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Other Articles from The Villager

Govt sets aside N$160m for Uvungu Vungu experimental farm

Mon, 15 September 2014 05:23
by Charmaine Ngatjiheue
Business







Government has set aside N$160 million for the first phase of the construction of the Uvungu Vungu experimental farm in the Kavango East Region.
The farm project is part of the Green Scheme project that is meant to improve food sustenance for the country and also contribute to the Gross Domestic Product.
The new Dairy project is part of the Ministry of Agriculture, Water and Forestry’s (MAWF) recently launched Strategic Plan.
The Managing Director of Agribusdev, Petrus Uugwanga, said construction at the farm has already started and is expected to complete next year May.
 The N$160m is spread over a three-year construction period and implementation programme, which omits the working capital ranging from N$25m to N$62m, according to the project’s feasibility report.
Uugwanga added that government will bankroll the project, one hundred percent.
“Primarily this project is to counter response to domestic and regional market forces and it shall thus not be construed that the products from the project will be used to hurt existing domestic business but rather to broaden the customs choice,” he said.  
He also expressed that fundamentally, the principal idea for this project’s development is to avoid dairy products’ short fall in the home market.
“The completion of capital development is estimated to be completed end of May 2015. In essence we could say as soon as the capital development phase is completed, the actual production will kick-off,” he said.
According to the Namibia Development Corporation (NDC), Senior Manager of Corporate Service, Wessel !Nanuseb, this project was managed by the NDC since its inception until 2003, pursuant to a Cabinet  Decision that the Vungu Vungu Dairy Farm be transferred to the Ministry of Agriculture, Water and Forestry to be managed accordingly.
“Ever since, our involvement with Vungu Vungu project ceased in 2003 and the NDC  cannot express any opinion as to the feasibility of this project since we disengaged in 2003 and thus  not familiar with the conditions  and subsequent developments that may or may not have occurred,” he said.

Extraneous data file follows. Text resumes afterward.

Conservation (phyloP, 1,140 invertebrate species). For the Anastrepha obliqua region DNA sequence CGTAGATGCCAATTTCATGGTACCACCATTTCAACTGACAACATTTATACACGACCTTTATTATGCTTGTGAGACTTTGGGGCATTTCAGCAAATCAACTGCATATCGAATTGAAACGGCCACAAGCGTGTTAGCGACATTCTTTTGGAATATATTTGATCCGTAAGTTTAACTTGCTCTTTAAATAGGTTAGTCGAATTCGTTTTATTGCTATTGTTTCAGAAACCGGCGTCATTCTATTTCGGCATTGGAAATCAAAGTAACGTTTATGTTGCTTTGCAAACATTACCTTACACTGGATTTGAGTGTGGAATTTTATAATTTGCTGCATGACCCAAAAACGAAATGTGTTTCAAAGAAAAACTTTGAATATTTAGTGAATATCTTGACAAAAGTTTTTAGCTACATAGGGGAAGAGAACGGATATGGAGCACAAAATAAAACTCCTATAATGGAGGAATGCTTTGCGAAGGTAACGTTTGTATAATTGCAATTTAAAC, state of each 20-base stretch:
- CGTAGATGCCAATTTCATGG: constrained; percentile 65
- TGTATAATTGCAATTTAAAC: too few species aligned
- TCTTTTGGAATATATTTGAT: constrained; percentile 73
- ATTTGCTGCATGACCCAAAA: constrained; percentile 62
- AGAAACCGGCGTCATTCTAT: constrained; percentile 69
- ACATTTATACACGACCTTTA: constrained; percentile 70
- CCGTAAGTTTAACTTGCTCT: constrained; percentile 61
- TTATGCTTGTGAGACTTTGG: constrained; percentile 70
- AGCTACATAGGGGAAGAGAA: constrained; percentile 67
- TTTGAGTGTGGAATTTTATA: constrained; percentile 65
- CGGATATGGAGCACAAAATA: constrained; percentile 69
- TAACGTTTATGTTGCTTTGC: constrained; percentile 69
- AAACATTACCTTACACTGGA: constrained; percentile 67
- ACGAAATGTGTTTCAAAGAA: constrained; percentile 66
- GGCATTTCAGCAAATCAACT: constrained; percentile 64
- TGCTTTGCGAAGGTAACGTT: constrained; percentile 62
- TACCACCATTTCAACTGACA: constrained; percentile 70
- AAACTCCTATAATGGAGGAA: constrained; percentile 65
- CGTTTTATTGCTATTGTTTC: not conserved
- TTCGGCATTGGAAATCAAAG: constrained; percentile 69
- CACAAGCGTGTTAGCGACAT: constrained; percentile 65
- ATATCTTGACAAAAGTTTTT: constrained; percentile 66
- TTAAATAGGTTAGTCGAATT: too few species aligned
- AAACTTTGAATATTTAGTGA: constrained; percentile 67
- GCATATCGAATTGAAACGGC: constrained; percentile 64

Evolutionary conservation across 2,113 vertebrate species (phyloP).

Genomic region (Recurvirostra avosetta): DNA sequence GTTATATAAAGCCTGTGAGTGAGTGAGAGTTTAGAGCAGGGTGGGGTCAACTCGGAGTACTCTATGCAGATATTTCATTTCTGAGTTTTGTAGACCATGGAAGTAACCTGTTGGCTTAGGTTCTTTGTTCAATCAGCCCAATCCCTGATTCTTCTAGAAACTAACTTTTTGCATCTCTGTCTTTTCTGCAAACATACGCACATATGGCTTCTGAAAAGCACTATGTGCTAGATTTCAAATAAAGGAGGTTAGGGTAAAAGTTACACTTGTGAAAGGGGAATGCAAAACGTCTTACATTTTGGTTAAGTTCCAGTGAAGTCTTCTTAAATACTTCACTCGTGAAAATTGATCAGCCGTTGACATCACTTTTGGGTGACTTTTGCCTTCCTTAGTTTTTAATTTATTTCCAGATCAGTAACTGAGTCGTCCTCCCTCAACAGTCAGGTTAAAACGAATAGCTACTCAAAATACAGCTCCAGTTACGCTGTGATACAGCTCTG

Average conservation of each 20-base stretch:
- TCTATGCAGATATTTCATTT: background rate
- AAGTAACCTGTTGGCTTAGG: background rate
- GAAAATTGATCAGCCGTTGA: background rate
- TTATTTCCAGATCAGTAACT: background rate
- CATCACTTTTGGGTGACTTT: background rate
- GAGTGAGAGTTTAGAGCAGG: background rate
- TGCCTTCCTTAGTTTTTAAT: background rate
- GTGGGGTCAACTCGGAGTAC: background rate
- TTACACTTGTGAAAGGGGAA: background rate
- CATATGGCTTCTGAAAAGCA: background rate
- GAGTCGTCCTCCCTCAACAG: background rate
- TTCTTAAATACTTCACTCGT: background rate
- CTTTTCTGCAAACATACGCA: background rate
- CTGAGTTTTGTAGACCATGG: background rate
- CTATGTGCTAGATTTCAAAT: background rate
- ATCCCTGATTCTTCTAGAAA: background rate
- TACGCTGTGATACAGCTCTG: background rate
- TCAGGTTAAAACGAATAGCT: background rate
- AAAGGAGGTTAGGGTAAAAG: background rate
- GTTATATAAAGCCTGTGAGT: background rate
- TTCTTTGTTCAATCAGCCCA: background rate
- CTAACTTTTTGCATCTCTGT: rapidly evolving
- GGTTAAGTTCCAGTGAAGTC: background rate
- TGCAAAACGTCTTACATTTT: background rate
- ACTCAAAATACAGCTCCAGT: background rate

Since the construction of the project, 300 to 350 permanent and temporary jobs have been created with 100 permanent.
The Agricultural Marketing Trade Agency’s (AMTA) Corporate Branding and Promotion Officer, Meke Uushona, said Amta is in charge of the marketing of the fresh dairy products as well as derivatives that will come from the Uvungu Vungu project.
“What Amta will do is market the produce. Example is if there is milk or meat, Amta will then come into the picture with the purpose of marketing that milk. What Amta can also do is find means to add value to that produce,” she said.
She added that even though Namibia is importing milk from countries like South Africa, the government is still working hard to meet the demand in the country.
“This project is a feasible study of the Ministry of Agriculture, water and Forestry (MAWF) and it is for that reason that the government came up with that infrastructure to increase milk production in the country,” said Uushona.
The Group Manager of External Relations at Ohlthaver & List Group of Companies, Roux-Che Locke said that in support of Government’s ‘Growth at Home’ strategy, the Namib Dairies welcomes the Vungu Vungu dairy farm is being built as this will only increase local supply.
“It will also bring with it all the other benefits of local production such as local economic development, employment and Namib Dairies does not see this as competition,” said Locke.
Locke also added that the Namib Dairies will explore ways in which they can be of assistance to this initiative as a way to welcome increased local dairy production.
“At the moment it would be too early to speculate whether the Namib Dairy will liaise with the Vungu Vungu farm to procure and distribute dairy products in the Northern part of Namibia as well as Namibia at large,” she said.
The Uvungu Vungu farm is a 290 hectare government facility on the banks of the Okavango River that is used for experimental purposes and offers itself to produce fodder to sustain the milk cows whilst 230 hectares will be used to grow fodder under irrigation.